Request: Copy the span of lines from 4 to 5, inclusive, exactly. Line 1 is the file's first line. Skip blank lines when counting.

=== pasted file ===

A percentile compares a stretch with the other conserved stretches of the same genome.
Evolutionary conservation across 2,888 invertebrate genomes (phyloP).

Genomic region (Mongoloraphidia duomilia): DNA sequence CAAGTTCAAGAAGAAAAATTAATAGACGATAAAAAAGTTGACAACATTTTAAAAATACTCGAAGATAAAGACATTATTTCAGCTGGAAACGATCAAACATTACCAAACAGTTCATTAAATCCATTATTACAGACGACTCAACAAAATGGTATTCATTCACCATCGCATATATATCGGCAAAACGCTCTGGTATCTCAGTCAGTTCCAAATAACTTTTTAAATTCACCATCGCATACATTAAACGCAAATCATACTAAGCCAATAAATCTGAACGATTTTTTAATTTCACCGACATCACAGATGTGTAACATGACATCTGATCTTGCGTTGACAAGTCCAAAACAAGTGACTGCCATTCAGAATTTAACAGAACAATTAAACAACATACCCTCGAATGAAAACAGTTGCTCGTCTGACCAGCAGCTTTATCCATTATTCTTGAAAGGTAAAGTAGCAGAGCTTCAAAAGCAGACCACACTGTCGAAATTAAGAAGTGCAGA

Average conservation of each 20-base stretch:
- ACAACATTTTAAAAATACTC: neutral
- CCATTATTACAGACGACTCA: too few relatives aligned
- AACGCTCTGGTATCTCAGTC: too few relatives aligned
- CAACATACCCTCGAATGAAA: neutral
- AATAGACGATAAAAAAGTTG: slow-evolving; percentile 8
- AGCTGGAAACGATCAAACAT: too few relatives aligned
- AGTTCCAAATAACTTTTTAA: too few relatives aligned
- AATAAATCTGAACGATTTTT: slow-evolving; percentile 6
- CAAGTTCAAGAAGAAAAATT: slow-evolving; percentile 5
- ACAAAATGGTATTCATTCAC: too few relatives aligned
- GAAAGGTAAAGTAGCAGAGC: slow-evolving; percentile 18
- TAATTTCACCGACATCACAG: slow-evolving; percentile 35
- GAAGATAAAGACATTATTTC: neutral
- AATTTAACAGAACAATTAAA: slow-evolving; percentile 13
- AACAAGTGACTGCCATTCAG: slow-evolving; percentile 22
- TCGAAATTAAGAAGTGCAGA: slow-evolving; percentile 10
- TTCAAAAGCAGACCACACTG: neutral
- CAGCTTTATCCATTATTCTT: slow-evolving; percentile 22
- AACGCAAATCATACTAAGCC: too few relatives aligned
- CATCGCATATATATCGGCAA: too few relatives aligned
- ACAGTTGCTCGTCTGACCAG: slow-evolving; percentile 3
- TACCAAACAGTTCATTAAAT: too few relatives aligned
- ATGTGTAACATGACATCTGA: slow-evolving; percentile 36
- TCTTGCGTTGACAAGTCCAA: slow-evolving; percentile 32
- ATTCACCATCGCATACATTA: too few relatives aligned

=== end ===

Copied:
Average conservation of each 20-base stretch:
- ACAACATTTTAAAAATACTC: neutral